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Are screen time limits backfiring?
New study suggests we've been doing screen time limits all wrong
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6 min read
It’s the middle of summer. The kids are bored. You’re bored. The whole family has turned into an army of TikTok-scrolling, Netflix-binging, Prime Day deal-shopping zombies. Screen time has spiraled. You’ve decided it’s time to take back control.
You’ve heard it’s a good idea to set screen time limits. So, you take a moment to think it through. What’s the maximum amount of time you’d want your kid, or yourself, to spend on TikTok each day? You pick a time limit, adjust the settings, and there you have it! A recipe for health, happiness, and, of course, reduced screen time…right?
A new study is out titled Does setting a time limit affect time spent?,1 and now I’m questioning everything. Do time limits work? When and how should we set them? Do I actually need that portable neck fan2 from Amazon (but it’s Prime Day!)?
Let’s dive in.
What’s all this about?
Screen time limits, for ourselves and/or our kids, are generally thought to be a good thing. We’re encouraged to set them via either in-app social media tools, or via our devices’ Screen Time function, and when the limit is reached, a friendly little reminder pops up to tell us it’s time to log off (or ignore it).
So, with this study, researchers at the University of Delaware and Duke set out to answer a simple question: do they work? Do time limits actually reduce the amount of time we end up spending?
This study was incredibly thorough. The researchers ran—I kid you not—10 different experiments3 to test this question. I know we’re all busy testing out Threads and whatnot, so we’ll just hit the highlights.
What did the researchers do?
First, the researchers did a “field experiment,” in which participants were out in the “real world,” using their own devices.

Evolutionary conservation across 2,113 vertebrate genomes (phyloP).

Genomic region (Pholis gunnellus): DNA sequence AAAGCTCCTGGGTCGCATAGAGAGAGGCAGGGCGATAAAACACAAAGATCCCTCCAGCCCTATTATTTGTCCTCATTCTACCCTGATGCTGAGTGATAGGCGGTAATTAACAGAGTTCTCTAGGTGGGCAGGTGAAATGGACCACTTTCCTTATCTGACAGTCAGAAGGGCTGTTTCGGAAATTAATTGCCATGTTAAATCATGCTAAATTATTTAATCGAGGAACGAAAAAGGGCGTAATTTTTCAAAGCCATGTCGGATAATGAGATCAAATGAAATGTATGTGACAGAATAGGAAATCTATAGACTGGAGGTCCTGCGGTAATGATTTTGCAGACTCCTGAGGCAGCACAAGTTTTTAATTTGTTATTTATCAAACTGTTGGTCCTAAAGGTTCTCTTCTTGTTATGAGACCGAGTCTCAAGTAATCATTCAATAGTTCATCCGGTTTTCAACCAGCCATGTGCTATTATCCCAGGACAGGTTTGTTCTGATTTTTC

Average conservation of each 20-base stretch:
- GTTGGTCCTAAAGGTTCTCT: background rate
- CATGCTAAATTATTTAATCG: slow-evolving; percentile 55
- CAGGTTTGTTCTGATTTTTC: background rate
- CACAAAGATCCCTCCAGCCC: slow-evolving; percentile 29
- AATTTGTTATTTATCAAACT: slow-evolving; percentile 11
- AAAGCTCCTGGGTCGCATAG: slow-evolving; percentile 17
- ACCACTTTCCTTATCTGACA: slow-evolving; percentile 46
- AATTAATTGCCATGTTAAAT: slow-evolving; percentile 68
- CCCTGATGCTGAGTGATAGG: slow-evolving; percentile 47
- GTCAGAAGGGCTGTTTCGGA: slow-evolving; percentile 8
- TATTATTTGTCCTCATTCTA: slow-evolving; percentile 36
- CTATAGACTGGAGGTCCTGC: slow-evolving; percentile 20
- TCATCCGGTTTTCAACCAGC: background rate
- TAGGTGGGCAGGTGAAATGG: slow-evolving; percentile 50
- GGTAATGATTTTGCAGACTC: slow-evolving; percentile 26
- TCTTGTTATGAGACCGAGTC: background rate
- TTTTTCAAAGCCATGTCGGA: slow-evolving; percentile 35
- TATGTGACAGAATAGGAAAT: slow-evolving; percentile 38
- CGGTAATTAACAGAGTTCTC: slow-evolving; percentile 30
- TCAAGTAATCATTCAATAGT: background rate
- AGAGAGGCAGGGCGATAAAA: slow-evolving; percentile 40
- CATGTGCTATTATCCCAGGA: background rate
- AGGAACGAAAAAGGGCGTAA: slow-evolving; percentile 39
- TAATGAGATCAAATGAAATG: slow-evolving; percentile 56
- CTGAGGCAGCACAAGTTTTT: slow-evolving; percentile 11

Nearly 300 adult participants were assigned to use TikTok for two days.
Then, all participants were told to set a time limit using TikTok’s native “Digital Wellbeing” tool, and to use TikTok for two more days.
They reported on how much time they spent on TikTok before and after setting the limits. They got this information from their phones’ “Screen Time” app, to ensure accuracy.4
Then, the researchers did a series of “controlled experiments,” some of which were in a physical lab and some of which were online.
Over 3,000 adults total participated in these experiments.
In each experiment, participants were given 5-6 minutes to split between two activities.
One activity was fun, like Pinterest browsing or playing a game
One was not-so-fun, like transcribing boring text (for pay, to ensure they had some actual incentive to do it).
Some participants were randomly assigned to set limits on the “fun activity” time (experimental condition), and some were not (control condition).
Participants in the experimental condition saw a prompt like this: “To help you manage your time during the study, please set a time limit reminder to appear after you have spent a certain amount of time on the Pinterest Activity…This reminder will pop up and let you know when you have spent this amount of time on the activity.”
These participants were given options for time limits that ranged, across experiments, from 15 seconds to 5-6 minutes (i.e., no limit)
Researchers then measured how long participants in the different conditions spent doing each activity.
So, what did they find?
Across nearly all experiments and all conditions, time limits made no difference. In fact, in most cases, setting a time limit actually increased the amount of time people spent doing the “fun” activity. In other words, time limits backfired.
This held true whether the time limit options were given in 15-second or 1-minute increments.
It held true whether the time limit was suggested (i.e., please set a time limit) versus required (i.e., we have set a time limit for you).5